While Maori used treasure boxes, also called waka huia, to store important contents, the boxes themselves also endure as exquisite works of craftsmanship and as personal objects that were highly valued in their own right. Carvers produced boxes like this one in their leisure time, not only following the visual styles of their tribal communities but also injecting the designs with their own creativity. The present box incorporates spirals and rounded curves with a dogtooth pattern, as well as figureheads at each end that face downwards.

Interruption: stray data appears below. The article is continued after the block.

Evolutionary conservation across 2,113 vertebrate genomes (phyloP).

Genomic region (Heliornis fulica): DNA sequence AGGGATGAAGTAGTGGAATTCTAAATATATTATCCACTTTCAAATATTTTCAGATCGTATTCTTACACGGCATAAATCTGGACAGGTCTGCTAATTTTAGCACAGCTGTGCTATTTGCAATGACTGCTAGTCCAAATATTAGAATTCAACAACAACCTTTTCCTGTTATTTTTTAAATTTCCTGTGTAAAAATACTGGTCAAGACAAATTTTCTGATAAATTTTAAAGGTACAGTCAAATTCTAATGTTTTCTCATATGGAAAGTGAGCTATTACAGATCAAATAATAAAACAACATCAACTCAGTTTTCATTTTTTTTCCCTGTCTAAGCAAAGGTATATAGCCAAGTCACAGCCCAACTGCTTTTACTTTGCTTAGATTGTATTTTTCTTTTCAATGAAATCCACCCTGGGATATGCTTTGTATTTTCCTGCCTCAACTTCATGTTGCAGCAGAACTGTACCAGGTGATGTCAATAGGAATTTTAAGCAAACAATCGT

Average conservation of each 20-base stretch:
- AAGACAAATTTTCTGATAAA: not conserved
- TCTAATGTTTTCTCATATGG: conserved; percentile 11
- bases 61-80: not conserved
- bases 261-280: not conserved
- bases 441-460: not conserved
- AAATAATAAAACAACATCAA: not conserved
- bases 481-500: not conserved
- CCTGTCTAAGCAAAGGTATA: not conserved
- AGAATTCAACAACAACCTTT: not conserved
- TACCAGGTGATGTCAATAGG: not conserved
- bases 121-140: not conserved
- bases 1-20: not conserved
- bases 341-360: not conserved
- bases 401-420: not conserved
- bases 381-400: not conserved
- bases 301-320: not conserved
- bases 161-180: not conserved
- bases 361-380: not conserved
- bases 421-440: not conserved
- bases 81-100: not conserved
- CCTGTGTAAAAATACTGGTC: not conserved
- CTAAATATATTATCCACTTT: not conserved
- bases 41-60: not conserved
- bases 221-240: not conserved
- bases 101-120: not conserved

Treasure boxes were most notably used to store items considered to be tapa, or sacred; this category primarily encompassed any articles that had come into contact with a chief’s head or neck, such as feathers, combs, and pendants. Since the sanctity of these items was thought to have the capacity to harm those of a lesser rank, the boxes would hang suspended from the rafters of a house to be kept out of the reach of children, thus allowing the box’s underside to be viewed from below.